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Digby has posted the full text of David Broder’s April 26 piece called, “Stop Scapegoating.” It is an appalling argument, one Glenn Greenwald has rightly called “a tour de force of Beltway sickness – even for him.” Here is a representative excerpt from Broder’s response to calls for investigations into those who justified and ordered torture:

. . . now Obama is being lobbied by politicians and voters who want something more — the humiliation and/or punishment of those responsible for the policies of the past. They are looking for individual scalps — or, at least, careers and reputations.

Their argument is that without identifying and punishing the perpetrators, there can be no accountability — and therefore no deterrent lesson for future administrations. It is a plausible-sounding rationale, but it cloaks an unworthy desire for vengeance.

The “voters” to Broder are those over-emotional filthy masses who cannot see reason and will erupt into violence at any moment. They want vengeance, you see. Not justice. What justice would it be to make our political class accountable for their grotesque crimes?

Broder has a long history of making such specious arguments on behalf of the powerful. As Digby shows, Broder was defending Richard Nixon in 1969 against those miscreants who wanted to “break the President.”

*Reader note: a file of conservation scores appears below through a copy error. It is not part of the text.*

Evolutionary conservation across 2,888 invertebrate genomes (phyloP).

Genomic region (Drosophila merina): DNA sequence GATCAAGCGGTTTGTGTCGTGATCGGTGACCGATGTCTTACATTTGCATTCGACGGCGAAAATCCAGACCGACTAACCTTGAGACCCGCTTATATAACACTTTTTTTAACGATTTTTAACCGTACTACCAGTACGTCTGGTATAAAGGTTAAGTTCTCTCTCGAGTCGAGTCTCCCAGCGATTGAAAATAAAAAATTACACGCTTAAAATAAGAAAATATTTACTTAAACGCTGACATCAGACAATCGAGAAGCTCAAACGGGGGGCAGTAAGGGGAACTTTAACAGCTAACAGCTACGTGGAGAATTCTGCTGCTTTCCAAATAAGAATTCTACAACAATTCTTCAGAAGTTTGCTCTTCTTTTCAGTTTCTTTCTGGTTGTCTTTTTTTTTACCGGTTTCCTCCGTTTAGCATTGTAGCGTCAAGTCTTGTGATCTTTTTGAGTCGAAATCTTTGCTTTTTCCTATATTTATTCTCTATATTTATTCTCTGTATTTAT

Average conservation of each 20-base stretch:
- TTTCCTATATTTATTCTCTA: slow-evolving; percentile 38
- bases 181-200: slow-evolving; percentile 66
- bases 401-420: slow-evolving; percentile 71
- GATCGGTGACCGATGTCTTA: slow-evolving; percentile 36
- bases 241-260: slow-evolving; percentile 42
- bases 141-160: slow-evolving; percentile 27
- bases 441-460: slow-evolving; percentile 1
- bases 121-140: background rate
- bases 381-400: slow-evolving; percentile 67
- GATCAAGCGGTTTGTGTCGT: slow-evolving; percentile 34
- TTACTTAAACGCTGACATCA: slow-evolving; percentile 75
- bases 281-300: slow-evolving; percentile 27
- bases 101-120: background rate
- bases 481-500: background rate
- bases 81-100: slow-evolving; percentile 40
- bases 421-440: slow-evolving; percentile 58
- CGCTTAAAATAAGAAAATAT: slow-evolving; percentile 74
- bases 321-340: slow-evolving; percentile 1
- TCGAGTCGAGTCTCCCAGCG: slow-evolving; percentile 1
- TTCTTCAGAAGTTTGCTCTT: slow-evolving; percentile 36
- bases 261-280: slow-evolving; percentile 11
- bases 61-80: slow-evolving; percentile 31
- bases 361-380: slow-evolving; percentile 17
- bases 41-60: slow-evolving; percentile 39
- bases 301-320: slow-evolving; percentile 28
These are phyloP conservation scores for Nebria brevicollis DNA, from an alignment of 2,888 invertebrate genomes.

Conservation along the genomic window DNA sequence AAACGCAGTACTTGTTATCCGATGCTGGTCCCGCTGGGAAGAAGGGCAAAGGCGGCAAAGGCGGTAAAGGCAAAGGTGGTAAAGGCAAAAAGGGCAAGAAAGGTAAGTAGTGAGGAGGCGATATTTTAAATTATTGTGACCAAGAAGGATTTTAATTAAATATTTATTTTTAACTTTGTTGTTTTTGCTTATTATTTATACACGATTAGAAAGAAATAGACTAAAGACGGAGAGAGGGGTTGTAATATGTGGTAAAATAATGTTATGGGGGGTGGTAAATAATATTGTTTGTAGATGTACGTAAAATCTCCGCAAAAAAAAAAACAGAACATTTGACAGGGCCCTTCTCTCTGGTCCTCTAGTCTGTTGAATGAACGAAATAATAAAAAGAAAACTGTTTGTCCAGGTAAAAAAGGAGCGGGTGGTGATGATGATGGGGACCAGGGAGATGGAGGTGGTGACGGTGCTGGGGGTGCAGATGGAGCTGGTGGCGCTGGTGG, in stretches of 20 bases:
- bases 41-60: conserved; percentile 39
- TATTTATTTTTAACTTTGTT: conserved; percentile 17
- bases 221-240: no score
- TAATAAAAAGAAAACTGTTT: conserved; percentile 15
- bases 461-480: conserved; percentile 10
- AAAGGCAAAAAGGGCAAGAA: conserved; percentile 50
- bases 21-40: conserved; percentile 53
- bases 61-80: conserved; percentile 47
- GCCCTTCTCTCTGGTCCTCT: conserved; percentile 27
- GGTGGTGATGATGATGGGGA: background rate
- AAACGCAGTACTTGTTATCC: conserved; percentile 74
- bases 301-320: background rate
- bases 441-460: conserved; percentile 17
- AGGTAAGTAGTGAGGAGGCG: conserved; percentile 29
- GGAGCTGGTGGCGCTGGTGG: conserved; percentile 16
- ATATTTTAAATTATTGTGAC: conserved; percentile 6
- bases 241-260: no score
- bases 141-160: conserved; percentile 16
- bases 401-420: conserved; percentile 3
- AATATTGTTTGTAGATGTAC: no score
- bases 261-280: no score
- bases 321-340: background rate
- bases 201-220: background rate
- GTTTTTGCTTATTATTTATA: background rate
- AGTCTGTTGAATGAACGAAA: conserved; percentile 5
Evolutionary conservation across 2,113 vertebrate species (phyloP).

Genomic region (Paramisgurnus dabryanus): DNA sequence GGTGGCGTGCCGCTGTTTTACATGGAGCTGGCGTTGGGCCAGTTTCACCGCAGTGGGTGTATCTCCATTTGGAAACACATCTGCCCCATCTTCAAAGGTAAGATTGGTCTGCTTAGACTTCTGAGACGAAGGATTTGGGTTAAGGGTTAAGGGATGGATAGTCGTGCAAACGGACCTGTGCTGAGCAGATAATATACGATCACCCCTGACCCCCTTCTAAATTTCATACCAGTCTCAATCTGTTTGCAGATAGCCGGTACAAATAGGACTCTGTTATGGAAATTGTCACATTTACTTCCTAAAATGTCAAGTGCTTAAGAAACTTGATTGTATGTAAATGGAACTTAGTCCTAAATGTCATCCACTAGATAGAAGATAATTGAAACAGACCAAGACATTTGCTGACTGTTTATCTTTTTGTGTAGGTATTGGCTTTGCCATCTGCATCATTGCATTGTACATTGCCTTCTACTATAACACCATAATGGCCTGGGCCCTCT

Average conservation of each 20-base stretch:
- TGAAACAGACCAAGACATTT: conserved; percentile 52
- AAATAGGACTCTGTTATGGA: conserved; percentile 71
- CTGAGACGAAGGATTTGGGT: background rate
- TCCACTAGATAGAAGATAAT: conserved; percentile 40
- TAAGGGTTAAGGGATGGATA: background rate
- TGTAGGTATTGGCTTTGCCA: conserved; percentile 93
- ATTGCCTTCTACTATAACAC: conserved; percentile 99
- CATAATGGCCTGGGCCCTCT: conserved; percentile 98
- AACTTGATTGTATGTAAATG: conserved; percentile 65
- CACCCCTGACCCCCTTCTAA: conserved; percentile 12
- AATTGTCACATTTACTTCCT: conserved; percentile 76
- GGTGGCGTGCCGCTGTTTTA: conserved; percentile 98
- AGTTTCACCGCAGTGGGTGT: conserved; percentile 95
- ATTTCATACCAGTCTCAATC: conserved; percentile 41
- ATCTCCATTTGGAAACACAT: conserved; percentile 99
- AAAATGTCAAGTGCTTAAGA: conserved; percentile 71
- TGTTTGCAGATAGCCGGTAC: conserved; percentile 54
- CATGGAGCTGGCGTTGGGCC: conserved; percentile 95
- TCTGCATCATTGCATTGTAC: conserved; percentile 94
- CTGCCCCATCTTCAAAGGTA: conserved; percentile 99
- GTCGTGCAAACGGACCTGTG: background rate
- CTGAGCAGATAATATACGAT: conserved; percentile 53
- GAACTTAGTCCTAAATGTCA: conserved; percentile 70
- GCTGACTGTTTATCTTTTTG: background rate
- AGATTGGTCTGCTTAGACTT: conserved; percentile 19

This, bizarrely, is how Broder then described the anti-war movement:

There is . . . a vital distinction . . . to be made between the constitutionally protected expression of dissent, aimed at changing national policy, and mass movements aimed at breaking the President by destroying his capacity to lead the nation or to represent it at the bargaining table.

Anyone familiar with Doonesbury will remember the anti-Vietnam war student, “Megaphone” Mark Slackmeyer, who threatened the Establishment with protests, the occupation of the university president’s building, and the like. Thirty years later, Slackmeyer has yet another kind of establishment to contend with.

Slackmeyer Returns

Slackmeyer Returns

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There have been complaints in the blogosphere that Chuck Todd is being his usual hackish self in trivializing the discussion of torture, calling it a “political food fight” and blaming the so-called “hard left and hard right” for making a big deal over nothing.

It’s not his fault. He can’t help simply repeating what other pundits say. Because journalism isn’t his field — he is actually that guy that manages Flight of the Conchords.

Murray talks about how tough life is

Murray at a meeting with Brett and Jemaine.

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On ABC News’ “This Week With George Stephanopoulos,” Peggy Noonan, discussing the recent release of the torture memos, said,

It’s hard for me to look at a great nation issuing these documents and sending them out to the world and thinking, oh, much good will come of that.

Some things in life need to be mysterious . . . Sometimes you need to just keep walking.

Russ Feingold said he never heard anything quite as disturbing. Disturbing, Senator?  How about monstrous? or batshit crazy?

I wonder if anything can change her mind . . .

Some things should be mysterious

Some things should be mysterious